The Facebook page has caused panic among the government, which is vowing to crack down on the discussion. For years, royalists have told other Thais that if they don’t love the monarchy they should leave the kingdom, but now that literally a million people are discussing doing just that, the regime is desperately trying to shut down the conversation.
New digital economy minister Chaiwut Thanakhamanusorn says the authorities are “closely monitoring” the page. Ramet Rattanachaweng, spokesman of the Democrat Party, said: “I believe all Thais think the same, which is being proud of being Thai. I don’t like to see this becoming a trend, as it will damage the country.”
Thaksin Shinawatra, who has been regularly joining discussions on the audio app Clubhouse using the alias Tony Woodsome, provided a more sensible analysis, saying people wanted to move because they saw no hope in Thailand:
We need to listen to them and try to understand them. It’s crazy to say they hate their country.
Land of Slaves
The Ministry of Culture has launched a disastrous social media campaign encouraging people to “build beautiful Thai culture” and promote “charming Thainess” by learning how to crawl on the ground as an act of deference. A smiling man and woman are shown humbly prostrating themselves.
The timing of the campaign is spectacularly misjudged, because over the past couple of years an increasing number of Thais, especially from the younger generation, have been making their voices heard both on social media and on the streets to reject the old culture of subservience that the elite have long tried to impose on them.
An uncomfortable fact that nobody in the elite wants to discuss is that way back in 1873, Thailand’s revered King Rama V, Chulalongkorn, officially abolished prostration, declaring it a primitive and humiliating custom. He declared that his decision was intended “to show the world that Siam rejects any oppressive and unjust practice”. Prostration was quietly reintroduced during the reign of King Bhumibol, and is enthusiastically encouraged by the regime, even though it’s an outdated custom that has long been abandoned almost everywhere else in the world, and which has become an embarrassing symbol of the backwardness of Thai royalists.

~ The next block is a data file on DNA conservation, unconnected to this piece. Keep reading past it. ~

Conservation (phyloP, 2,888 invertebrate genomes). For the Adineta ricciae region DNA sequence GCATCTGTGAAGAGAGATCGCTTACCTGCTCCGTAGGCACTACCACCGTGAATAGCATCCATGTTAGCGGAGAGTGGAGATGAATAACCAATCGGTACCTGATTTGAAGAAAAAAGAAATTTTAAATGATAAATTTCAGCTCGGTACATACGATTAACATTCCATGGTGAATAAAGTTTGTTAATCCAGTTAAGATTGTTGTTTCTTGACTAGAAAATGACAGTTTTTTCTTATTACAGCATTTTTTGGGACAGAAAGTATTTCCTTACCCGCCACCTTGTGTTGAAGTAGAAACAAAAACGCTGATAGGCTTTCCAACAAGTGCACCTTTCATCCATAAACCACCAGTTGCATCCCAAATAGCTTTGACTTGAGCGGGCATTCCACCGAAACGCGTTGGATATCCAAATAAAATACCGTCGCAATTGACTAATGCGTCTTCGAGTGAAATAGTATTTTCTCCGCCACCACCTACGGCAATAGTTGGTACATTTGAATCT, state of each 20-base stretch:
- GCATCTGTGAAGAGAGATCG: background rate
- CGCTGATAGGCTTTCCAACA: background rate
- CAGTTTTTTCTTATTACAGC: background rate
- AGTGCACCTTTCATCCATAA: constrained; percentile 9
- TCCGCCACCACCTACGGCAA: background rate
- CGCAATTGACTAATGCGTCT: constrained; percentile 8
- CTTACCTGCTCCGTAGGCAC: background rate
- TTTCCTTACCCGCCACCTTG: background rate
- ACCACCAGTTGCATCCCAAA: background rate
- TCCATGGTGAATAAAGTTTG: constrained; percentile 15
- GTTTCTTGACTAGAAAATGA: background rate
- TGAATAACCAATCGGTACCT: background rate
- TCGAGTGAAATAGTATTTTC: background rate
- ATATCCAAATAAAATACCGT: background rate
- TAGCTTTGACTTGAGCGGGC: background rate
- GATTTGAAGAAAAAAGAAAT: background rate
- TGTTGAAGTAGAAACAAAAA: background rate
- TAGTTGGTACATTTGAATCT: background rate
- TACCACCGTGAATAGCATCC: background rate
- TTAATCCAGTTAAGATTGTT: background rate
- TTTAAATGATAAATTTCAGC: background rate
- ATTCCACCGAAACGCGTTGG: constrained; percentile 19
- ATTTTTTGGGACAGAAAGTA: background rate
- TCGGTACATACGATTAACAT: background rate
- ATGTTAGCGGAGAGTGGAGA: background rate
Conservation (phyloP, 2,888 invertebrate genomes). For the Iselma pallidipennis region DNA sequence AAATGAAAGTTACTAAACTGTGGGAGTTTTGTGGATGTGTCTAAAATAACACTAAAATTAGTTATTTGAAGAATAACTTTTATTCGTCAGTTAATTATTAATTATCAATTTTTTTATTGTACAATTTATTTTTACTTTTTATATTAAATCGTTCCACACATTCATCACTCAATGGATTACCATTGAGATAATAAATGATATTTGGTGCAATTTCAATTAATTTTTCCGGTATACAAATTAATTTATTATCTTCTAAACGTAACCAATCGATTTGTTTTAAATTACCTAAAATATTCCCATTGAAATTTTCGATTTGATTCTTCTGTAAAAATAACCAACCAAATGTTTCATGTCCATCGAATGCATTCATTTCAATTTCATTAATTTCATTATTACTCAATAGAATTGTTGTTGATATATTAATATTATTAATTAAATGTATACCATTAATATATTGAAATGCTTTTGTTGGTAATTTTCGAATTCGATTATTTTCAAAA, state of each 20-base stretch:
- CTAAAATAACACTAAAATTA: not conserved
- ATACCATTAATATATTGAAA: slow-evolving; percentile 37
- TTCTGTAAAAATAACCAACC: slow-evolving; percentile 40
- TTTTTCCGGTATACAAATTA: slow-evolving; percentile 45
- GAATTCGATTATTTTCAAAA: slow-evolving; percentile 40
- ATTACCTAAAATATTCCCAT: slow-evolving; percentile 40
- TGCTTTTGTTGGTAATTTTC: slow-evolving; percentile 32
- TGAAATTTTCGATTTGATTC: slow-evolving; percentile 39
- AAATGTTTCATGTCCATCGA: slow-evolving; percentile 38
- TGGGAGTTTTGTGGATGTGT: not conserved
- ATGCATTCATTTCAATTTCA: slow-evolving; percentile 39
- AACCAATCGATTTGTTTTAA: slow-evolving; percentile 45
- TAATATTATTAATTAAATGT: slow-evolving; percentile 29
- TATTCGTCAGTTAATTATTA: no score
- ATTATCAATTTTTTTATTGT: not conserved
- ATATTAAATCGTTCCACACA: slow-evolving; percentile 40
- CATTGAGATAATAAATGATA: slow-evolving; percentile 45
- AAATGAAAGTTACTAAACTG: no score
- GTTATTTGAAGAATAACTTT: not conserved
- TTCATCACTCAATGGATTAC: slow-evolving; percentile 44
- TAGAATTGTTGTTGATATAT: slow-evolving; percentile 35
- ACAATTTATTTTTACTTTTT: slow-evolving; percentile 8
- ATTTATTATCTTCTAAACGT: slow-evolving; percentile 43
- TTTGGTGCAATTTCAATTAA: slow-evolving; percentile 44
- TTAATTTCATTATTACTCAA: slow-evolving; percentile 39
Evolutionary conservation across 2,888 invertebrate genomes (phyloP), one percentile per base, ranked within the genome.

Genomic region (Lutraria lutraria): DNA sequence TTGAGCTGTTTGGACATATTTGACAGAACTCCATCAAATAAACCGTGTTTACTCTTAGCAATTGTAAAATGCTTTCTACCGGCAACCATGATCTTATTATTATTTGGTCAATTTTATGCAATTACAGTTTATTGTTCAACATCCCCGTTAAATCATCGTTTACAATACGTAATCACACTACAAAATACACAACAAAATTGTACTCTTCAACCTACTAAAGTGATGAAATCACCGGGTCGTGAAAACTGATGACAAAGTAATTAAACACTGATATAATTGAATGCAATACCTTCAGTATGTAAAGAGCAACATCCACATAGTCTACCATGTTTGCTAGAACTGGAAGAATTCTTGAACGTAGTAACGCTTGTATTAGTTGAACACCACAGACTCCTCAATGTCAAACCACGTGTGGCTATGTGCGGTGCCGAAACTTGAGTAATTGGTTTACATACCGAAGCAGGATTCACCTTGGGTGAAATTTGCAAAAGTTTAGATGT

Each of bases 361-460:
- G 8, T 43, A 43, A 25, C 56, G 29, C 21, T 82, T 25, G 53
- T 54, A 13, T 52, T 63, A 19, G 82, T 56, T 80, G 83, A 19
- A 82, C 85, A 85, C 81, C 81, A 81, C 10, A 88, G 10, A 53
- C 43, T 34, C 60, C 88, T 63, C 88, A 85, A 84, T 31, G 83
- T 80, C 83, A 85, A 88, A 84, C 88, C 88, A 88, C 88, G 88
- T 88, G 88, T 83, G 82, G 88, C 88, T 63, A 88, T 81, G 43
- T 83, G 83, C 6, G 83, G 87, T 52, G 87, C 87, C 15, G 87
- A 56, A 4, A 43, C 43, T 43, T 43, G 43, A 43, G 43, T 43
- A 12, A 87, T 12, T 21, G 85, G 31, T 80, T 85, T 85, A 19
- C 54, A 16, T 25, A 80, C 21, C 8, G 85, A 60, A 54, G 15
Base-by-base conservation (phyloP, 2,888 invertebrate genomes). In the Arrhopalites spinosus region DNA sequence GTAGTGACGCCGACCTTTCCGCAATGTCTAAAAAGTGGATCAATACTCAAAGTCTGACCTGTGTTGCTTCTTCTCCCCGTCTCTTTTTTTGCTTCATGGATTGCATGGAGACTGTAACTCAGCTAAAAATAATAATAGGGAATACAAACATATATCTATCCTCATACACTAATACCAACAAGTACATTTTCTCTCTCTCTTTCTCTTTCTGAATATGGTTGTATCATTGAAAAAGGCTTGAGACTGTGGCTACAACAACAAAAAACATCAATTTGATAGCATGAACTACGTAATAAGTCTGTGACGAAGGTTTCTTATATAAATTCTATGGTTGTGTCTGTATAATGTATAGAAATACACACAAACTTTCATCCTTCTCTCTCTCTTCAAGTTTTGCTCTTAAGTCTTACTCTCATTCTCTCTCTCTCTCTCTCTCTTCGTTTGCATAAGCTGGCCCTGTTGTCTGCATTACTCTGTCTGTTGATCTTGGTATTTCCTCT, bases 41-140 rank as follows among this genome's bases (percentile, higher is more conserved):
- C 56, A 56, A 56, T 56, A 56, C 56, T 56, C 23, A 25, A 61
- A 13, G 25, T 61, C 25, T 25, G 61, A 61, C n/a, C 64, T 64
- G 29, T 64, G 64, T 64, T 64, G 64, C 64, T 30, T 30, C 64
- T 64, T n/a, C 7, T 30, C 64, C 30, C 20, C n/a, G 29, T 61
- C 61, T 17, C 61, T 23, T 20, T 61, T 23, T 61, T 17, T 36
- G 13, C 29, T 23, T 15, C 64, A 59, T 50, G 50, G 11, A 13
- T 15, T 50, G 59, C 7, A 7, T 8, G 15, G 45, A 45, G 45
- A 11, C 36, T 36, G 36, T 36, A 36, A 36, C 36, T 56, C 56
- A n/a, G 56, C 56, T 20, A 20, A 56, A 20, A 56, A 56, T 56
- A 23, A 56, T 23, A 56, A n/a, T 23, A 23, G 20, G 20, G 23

Thailand’s culture minister is another totally unqualified member of the cabinet who owes his job to corruption and gangsterism. Itthiphol Khunpluem is one of the offspring of notorious mafia boss Somchai Khunpluem, also known as Kamnan Po, who established himself as the most successful criminal godfather in Thailand’s eastern seaboard over past decades, and who parlayed his wealth into political power, as most of the kingdom’s wealthiest crooks try to do. The Khunpleum family has long controlled the seaside sex and drugs resort of Pattaya, and has used its control over regional MPs to gain a foothold in the Thai cabinet since the era of Thaksin Shinawatra.
Social media is already exploding with memes mocking the absurdity of the prostration campaign.
Another activist assassinated
Human Rights Watch reports that Somsak Onchuenjit, 54, a lawyer and land rights activist in Trang province, was shot dead on May 4 in Wangviset district. According to Human Rights Watch:
During the past decade, at least five land rights activists in southern Thailand have been killed. All were leaders in campaigns seeking community ownership of agricultural land used by palm oil companies in which the lease with the government for the land had expired. The police have not made any serious progress in any of these cases. Meanwhile, the remaining activists constantly face harassment, physical intimidation, and a barrage of lawsuits filed by palm oil companies.